Scosche's freeKEY Most smart phones and tablets will let you connect a wireless Bluetooth keyboard, but then you have yet another piece of fragile electronics to pack. Scosche's freeKEY looks like what you'd use to pack one of those peripherals; this $59.99 rubberized, waterproof keyboard easily rolls up when you're done. I could not test its typing on my Android phone -- for some weird reason, it only supports Honeycomb, not any phone flavor of Android -- but other reviewers have tested it and found it touch-typing compatible (while noting that cheaper takes on this concept are available).
HP's TouchSmart Desktop computers just aren't that exciting these days, but at least HP's TouchSmart 610 desktop looks different from the rest. This $899.99-and-up, all-in-one model includes a screen on a stand that pivots up and down; with the screen pulled up away from a desk, you can walk up to it and use it by touch. HP has provided a software front-end that allows you to navigate through some common functions with the same sort of simple gestures you'd use on a phone. The browser was a little jerky at resizing text, but the Twitter app made it a easier and a little more fun to wander through the Twitterverse.
The Sphero 2.0 is not the most self-evidently practical gadget ever. This new, $129.99 plastic ball hides a gyroscope, accelerometer and a set of motors that roll itself around under the control of a mobile app.
Oh, and it lights up in different colors.
But if this self-propelled cybernetic sphere from Boulder, Colo.-based Orbotix – a faster, brighter version of a model shipped in 2011 – doesn’t do anything particularly useful out of the box, it can certainly add a little robotic levity to your life.
First there’s the challenge of driving a Sphero. Trying to steer a device without an obvious front or back, and which can also spin freely through all its axes, is a recipe for disorientation.
I needed practice (read: time spent chuckling at my inability to keep a Sphero 2.0 from getting stuck in one corner or another) before I realized the importance of constantly checking its equivalent of a boat’s tiller. That’s the feature in Sphero-driving apps that illuminates its blue taillight and lets you spin it in place to the desired direction.
(I suppose that’s what it’s like to learn to drive a tank.)
Once you’ve ascertained the fore and aft ends of a Sphero, it’s not too hard to drive one around if you don’t stress about precise navigation. A Sphero 2.0 loaned by the company rolled smoothly over various flooring types without a problem, but getting over thresholds or onto thick rugs required a rolling start.
Its box included a couple of plastic ramps, but my errant aim meant the ball only caught some air maybe one time in four.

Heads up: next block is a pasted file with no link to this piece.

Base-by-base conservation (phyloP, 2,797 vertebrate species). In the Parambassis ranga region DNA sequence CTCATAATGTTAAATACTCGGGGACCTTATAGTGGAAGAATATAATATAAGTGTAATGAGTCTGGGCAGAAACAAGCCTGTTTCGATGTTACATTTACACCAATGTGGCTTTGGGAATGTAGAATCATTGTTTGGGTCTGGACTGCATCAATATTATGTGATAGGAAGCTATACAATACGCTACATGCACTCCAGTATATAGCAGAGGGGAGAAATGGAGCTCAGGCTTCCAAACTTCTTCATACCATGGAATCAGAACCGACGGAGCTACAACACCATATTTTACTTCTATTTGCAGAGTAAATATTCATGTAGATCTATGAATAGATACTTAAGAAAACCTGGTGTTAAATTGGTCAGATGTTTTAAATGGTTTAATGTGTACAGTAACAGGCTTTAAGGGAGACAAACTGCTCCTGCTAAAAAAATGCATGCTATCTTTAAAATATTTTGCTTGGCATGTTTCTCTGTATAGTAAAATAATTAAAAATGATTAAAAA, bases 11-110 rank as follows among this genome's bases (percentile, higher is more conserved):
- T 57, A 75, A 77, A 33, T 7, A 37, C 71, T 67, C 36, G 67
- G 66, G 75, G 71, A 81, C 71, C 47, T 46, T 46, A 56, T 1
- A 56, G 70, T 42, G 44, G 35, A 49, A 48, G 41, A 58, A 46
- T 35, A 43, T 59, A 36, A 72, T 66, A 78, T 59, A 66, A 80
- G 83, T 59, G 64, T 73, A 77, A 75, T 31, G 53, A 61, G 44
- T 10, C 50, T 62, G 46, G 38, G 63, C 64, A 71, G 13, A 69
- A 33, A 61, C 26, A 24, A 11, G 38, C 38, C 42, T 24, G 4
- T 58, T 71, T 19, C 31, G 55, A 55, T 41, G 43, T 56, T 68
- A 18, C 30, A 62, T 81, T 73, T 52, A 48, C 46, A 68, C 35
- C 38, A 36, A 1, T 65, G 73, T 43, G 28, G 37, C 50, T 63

The Sphero charges cordlessly in a small plastic base, which loses points for requiring a proprietary adapter to plug into a wall instead of charging over any micro-USB cable. It pairs via Bluetooth wireless; the review model had trouble reconnecting to an iPad and an Android phone when woken up, requiring a trip to each device’s Bluetooth settings.
This gadget is much better with an audience — as Orbotix found when President Obama tried driving a first-generation Sphero during a campaign stop in Boulder. Our three-year-old was fascinated by the thing; she said “come back to me, robot ball!” before chasing it down to grab it. (The way the Sphero’s motors constantly vibrate as you hold it in your hand make it feel weirdly alive, as if it were a round, robotic baby bird.) But our neighbors’ cat was less enthused.
Among the growing variety of Sphero apps, the worst may be the eponymous, just-updated release on iOS and Android. The update takes away some useful control options and adds game mechanics, for instance, hitting too many walls damages your Sphero’s virtual shields to the point that you must stop driving so they can regenerate, that impede learning the finer points of Sphero steering.
Orbotix’s Sphero Drive apps for Android and iOS and Android provide a better introduction and allow you to drive it with either joystick-esque touchscreen controls or by tilting your mobile device left, right, forward and back.
You can try out a large selection of games afterwards. For instance, one lets you play a virtual game of golf with a Sphero. Other titles flip the script by employing a Sphero as an alternate input mechanism to control a phone or tablet. An Etch-O-Matic app challenges you to draw on the screen by turning a Sphero in your hand.
This selection offers a useful reminder of this robotic ball’s potential: For all its silliness, it is, in fact, a machine you can program like any other. And interesting things tend to arise from that scenario.
Credits: Rob Pegoraro/Discovery